- University of Oregon - Straub Hall
- Los Angeles Community College District’s Pierce College Library/Learning Crossroads
- University of Washington Bothell - Discovery Hall
- Chapman University Keck Center for Science and Engineering
- California State University Northridge Sustainability Center
- Pacific Northwest College of Art
- Matthew Knight Arena - University of Oregon
- Los Gatos Library
- University of Washington, Tacoma - Russell T. Joy Building
- Mission College Student Engagement Center
- AltaSea at the Port of Los Angeles
- UCLA Hitch Suites and Commons Buildings
- San Diego State University Engineering & Interdisciplinary Sciences Building
- University of Texas Football Players Facility
- Harvey Mudd College Drinkward Hall Student Housing
- University of Oregon Jane Sanders Softball Stadium
- California State University Stanislaus Student Union
- California State University Northridge Student Housing Phase 2
- Santa Barbara City College West Campus Center
- CSU Long Beach Clean Energy Master Plan
University of Oregon – Straub Hall
Originally designed in 1928 as a dormitory, the University of Oregon’s Straub Hall was repurposed in the 1970s as a classroom facility for the Psychology department. Requiring a modernization to suit the needs of faculty and students, the university worked with Glumac’s mechanical, electrical, and plumbing engineering teams to help usher this building into the 21st century.
The University operates with an aggressive energy policy for its campus renovations. They must achieve a minimum of LEED Gold certification, operate at 30% above the Oregon energy code and maintain a flat-line in energy usage compared to the building’s original mark. Additionally, the university needed the classic look and feel of Straub Hall’s historic brick façade to remain intact. So, the challenge became transforming a nearly century-old dormitory into a modern academic facility, while maintaining its Colonial Revival aesthetic.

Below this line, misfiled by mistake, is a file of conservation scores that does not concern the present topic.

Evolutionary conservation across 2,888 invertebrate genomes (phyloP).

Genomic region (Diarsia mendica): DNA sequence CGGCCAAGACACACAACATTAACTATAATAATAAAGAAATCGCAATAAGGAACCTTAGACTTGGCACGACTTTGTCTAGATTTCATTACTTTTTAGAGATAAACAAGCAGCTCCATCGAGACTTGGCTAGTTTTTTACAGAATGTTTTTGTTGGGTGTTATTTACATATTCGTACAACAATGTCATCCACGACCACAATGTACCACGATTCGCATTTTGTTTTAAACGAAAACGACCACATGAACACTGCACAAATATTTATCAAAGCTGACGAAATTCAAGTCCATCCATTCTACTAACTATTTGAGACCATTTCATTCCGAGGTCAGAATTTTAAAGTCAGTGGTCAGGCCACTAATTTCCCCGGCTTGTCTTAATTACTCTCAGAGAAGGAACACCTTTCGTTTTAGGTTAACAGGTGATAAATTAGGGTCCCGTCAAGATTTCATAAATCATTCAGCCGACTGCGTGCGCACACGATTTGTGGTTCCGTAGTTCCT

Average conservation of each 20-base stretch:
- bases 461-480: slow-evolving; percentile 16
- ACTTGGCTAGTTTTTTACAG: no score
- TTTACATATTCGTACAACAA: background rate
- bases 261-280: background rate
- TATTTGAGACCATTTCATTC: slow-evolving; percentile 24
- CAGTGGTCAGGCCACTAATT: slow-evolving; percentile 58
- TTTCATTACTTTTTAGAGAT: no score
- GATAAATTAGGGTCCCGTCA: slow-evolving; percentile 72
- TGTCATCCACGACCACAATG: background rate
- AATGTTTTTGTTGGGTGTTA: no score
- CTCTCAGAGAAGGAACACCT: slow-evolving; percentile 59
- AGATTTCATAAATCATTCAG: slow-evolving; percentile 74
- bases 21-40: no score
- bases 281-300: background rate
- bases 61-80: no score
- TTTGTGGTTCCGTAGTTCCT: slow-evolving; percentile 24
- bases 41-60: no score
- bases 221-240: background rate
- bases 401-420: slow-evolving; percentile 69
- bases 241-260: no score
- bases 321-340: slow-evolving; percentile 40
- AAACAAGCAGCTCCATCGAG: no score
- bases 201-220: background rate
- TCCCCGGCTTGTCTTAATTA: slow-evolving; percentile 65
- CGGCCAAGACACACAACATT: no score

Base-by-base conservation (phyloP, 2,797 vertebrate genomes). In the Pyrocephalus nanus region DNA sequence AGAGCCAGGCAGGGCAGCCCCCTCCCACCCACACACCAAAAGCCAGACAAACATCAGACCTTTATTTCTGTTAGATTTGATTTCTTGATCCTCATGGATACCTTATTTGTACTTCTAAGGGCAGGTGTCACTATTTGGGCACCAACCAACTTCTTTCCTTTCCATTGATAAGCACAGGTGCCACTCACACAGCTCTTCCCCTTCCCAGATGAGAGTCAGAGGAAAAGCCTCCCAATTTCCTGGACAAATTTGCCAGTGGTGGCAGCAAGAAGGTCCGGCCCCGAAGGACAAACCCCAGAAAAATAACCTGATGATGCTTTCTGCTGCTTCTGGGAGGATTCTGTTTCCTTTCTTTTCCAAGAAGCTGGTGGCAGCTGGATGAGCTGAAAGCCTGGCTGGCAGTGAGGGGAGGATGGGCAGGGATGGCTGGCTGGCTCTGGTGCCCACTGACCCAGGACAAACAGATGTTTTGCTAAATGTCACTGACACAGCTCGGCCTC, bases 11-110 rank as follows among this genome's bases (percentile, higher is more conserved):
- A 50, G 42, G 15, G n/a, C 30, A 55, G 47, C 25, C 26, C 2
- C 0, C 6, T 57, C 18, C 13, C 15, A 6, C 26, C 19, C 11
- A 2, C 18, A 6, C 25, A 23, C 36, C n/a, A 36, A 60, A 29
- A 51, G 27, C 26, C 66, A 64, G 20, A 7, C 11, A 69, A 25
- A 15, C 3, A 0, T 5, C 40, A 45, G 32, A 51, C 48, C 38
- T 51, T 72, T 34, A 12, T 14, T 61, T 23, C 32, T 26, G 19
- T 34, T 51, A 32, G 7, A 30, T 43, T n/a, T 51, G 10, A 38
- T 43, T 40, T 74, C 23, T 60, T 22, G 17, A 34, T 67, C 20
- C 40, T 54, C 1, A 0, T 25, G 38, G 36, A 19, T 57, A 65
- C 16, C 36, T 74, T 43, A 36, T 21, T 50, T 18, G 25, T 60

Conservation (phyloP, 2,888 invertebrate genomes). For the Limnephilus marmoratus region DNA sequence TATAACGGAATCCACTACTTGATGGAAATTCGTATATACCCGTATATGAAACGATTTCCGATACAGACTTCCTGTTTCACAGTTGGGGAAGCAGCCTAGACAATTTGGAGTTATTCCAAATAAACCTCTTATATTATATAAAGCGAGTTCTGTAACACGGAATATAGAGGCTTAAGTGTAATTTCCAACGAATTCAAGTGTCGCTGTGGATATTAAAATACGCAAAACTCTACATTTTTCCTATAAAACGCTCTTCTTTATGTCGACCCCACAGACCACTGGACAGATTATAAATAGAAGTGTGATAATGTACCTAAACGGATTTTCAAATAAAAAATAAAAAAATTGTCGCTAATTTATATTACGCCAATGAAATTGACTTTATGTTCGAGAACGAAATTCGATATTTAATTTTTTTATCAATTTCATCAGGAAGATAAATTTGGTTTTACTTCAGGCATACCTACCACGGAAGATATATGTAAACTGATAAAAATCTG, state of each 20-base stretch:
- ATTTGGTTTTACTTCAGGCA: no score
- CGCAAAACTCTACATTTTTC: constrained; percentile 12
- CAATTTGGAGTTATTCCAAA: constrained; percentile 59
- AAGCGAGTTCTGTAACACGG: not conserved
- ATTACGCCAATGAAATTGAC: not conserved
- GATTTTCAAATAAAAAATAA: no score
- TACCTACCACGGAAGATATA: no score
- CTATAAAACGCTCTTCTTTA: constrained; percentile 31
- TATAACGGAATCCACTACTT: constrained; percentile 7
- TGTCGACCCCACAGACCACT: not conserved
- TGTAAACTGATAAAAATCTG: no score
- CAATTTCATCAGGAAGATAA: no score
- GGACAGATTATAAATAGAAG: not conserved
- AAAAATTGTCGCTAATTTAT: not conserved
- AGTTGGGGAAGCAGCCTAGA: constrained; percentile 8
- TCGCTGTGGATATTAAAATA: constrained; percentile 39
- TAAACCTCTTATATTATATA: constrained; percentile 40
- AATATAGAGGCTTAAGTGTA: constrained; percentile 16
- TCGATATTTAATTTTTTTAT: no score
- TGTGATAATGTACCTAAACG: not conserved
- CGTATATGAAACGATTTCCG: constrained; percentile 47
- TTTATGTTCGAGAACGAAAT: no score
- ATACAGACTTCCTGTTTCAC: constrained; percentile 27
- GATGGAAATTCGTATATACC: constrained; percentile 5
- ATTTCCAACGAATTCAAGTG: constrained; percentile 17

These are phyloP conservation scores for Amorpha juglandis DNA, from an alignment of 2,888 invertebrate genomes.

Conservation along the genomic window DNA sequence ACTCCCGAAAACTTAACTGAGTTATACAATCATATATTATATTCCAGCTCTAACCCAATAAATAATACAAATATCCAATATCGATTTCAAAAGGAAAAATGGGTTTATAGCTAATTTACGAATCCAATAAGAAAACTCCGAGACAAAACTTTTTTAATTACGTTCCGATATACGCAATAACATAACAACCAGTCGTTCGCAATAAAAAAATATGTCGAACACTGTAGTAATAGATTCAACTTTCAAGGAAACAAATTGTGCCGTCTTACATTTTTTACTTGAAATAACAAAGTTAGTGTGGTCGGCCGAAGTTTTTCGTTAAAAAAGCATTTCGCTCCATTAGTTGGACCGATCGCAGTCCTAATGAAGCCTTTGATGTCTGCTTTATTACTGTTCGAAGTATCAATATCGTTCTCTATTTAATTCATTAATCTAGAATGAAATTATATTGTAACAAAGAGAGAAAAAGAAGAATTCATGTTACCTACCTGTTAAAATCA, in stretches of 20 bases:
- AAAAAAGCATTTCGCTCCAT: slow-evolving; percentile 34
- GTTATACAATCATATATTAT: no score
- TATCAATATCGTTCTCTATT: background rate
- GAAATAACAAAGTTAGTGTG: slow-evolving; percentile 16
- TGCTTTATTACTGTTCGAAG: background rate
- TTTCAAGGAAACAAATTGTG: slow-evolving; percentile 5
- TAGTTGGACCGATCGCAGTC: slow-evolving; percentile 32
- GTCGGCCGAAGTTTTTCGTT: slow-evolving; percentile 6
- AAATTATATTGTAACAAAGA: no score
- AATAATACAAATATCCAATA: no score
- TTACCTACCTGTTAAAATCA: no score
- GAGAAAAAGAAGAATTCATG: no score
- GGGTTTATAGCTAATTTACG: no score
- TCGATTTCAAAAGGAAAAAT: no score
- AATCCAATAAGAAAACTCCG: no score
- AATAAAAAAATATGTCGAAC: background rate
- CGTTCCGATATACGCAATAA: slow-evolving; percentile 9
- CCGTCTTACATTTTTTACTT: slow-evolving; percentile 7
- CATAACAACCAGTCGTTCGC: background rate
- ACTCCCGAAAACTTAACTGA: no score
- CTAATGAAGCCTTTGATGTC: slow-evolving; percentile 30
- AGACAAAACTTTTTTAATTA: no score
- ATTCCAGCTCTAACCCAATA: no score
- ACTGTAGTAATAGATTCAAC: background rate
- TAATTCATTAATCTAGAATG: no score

Glumac’s mechanical, electrical, plumbing engineering and construction management teams worked with the school to achieve these goals. Low-profile systems were heavily utilized in Straub Hall’s attic and basement spaces to maintain the integrity of the original design throughout the interiors. Active chilled beams used water from the facility’s existing central plant for small, easily hidden pipes over which air is passed to cool the interiors. A classroom space was added on to the u-shaped building to help accommodate 1,000 more classroom seats, a state of the art lecture hall.
Glumac also provided lighting design for the project, integrating a large skylight to maximize daylighting and providing a biophilic connection for the students and professors, which improves overall attentiveness and productivity. The room also features three connected HD projection screens above the whiteboards at the front of the space. A louvre system gives the users the ability to shade the skylight to darken the room, and a system of adjustable LED lights provide the flexibility to keep the white boards illuminated while the room is dark for the projectors. The LED’s, combined with advanced controls that give Straub Hall’s facility management near total control over the system, make the room five times more energy efficient than the standard system on the U of O campus. Lighting in the vintage lobby was redone by integrating fixtures on top of the existing crown molding, to illuminate the ceiling as well as the art work that has adorned the walls for several years.
Size: 58,000 sf
Cost: $44 million
Architect: Rowell Browkaw & Opsis Architecture
Owner: University of Oregon
Images courtesy of Christian Columbres
in a high-performance office building, lighting can account for 20% of energy use. Properly applied, lighting controls can easily reduce that portion by 25%. But, as with any high-performance strategy, there are subtleties to the technology and application. In this article, we’ll explain the basics of occupancy sensors and their important counterpart, the vacancy sensor. | Read More